This will be Kapral’s first attempt at a five-ball joggling marathon, and the first time anyone has officially tried to set the Guinness World Record for running an entire 42.2km race while juggling five balls. The only other reported complete five-ball joggling marathon was by the late Billy Gillen of Brooklyn, N.Y., who was rumoured to have joggled the entire 1988 New York City Marathon in 7 hours 7 minutes. Barry Goldmeier of Rockville, Maryland has also joggled five beanbags during marathons, but doesn't juggle the entire way.

Guinness World Records has set a time of 4 hours 40 minutes to establish an official record. An adjudicator will be at the race to verify the record attempt on the spot. Kapral will aim for the 4:40 mark, but has a secondary goal of surpassing Gillen's reported time of 7:07.

“This is by far the most difficult world record I’ve ever attempted,” says Kapral, who also holds Guinness World Records for the fastest half-marathon (1:20:40) and 10K (36:27) while juggling three objects, and previously held the record for fastest marathon pushing a stroller. “Juggling five balls standing still is about 10 times harder than three. Keeping that five-ball pattern flying in the air while running a marathon is just completely nuts. It feels like you’re running two marathons at once – one with your arms and one with your legs.”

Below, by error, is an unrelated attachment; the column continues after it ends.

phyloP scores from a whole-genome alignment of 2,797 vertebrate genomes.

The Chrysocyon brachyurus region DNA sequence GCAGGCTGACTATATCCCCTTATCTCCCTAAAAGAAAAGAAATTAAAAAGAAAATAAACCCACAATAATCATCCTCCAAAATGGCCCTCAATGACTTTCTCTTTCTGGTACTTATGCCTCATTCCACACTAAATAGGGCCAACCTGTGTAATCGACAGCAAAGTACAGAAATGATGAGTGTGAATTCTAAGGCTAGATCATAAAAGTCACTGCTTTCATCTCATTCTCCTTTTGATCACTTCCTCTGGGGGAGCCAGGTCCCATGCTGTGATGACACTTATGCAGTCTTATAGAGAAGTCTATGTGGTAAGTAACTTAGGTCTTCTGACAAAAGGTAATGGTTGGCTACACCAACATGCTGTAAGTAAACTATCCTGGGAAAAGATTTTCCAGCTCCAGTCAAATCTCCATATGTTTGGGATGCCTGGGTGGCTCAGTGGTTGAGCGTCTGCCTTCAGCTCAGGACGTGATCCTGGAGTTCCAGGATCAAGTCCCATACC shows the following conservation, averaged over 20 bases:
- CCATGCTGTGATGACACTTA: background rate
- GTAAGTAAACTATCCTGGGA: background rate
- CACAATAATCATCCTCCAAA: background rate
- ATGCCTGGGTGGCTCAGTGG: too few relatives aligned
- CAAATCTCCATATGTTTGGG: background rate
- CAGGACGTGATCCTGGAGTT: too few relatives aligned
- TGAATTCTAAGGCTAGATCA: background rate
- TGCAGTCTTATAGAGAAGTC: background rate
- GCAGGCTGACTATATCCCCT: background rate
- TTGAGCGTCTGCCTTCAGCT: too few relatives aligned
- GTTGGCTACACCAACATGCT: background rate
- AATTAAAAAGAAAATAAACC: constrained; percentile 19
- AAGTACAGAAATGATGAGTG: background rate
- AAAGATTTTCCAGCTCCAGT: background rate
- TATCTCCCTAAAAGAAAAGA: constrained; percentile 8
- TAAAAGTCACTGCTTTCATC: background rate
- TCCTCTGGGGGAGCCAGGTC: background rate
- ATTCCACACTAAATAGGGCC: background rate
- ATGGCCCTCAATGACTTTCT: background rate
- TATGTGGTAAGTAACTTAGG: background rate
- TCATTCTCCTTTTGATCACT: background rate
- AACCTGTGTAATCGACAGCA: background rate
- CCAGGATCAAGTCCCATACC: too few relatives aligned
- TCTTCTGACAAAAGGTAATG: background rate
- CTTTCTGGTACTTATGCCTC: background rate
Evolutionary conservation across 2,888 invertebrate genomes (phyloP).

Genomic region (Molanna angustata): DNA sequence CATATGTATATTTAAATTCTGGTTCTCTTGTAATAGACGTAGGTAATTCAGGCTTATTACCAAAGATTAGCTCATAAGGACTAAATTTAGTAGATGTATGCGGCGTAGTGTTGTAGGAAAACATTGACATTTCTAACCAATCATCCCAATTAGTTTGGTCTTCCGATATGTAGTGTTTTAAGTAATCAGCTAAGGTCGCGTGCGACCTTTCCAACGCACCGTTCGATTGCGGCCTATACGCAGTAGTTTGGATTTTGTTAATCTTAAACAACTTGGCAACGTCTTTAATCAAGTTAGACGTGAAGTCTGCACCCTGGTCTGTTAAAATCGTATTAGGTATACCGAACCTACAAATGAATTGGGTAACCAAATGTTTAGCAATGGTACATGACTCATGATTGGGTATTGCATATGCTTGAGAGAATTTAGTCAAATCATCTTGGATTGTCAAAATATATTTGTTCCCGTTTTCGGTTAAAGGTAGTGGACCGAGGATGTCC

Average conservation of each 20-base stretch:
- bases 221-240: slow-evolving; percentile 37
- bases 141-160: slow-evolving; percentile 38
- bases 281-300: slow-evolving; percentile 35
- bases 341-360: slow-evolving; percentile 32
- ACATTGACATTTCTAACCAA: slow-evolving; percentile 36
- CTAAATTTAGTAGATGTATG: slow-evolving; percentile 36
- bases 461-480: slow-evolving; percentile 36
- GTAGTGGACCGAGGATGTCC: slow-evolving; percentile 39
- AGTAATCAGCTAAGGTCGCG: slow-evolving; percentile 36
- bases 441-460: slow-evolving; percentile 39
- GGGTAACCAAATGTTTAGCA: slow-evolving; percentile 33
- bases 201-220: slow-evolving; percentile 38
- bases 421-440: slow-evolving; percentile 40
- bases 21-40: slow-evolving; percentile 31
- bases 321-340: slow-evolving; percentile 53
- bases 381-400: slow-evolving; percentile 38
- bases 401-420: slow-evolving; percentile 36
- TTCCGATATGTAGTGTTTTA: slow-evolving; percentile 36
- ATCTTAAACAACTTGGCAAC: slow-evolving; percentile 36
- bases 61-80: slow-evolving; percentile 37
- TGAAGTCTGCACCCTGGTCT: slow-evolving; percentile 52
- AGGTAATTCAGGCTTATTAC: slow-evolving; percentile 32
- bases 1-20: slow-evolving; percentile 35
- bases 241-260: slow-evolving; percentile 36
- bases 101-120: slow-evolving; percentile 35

Kapral expects to stop or drop several hundred times during the marathon, and has enlisted American joggling rival and friend Zach Warren to run behind him (without juggling) to act as a spotter, and to ensure the safety of the other runners. Despite having to look up at an angle, Kapral is able to see ahead of him while running and juggling with five beanbags. Guinness World Records rules stipulate that if Kapral drops a ball, he must return behind the drop point before restarting. He can stop at aid stations to drink or eat, but must be juggling every step of the way forward.

As he did while setting the 2007 world record while joggling three balls, Kapral will chew gum during the entire five-ball joggling marathon. “People always ask me, ‘Can you also chew gum while you do that?’” Kapral says. “The answer is yes! I’ll be chewing Stride gum the whole way!”

Kapral is raising donations for SickKids Foundation as part of the record attempt, to support patient care, research and equipment at The Hospital for Sick Children in Toronto, where Kapral received treatment for severe asthma as a child, and where he and his wife Dianne's daughter Annika received care for a heart condition when she was born. Secure donations can be made through this link: https://www.sickkidsdonations.com/registrant/FundraisingPage.aspx?registrationID=3952455&langPref=en-CA.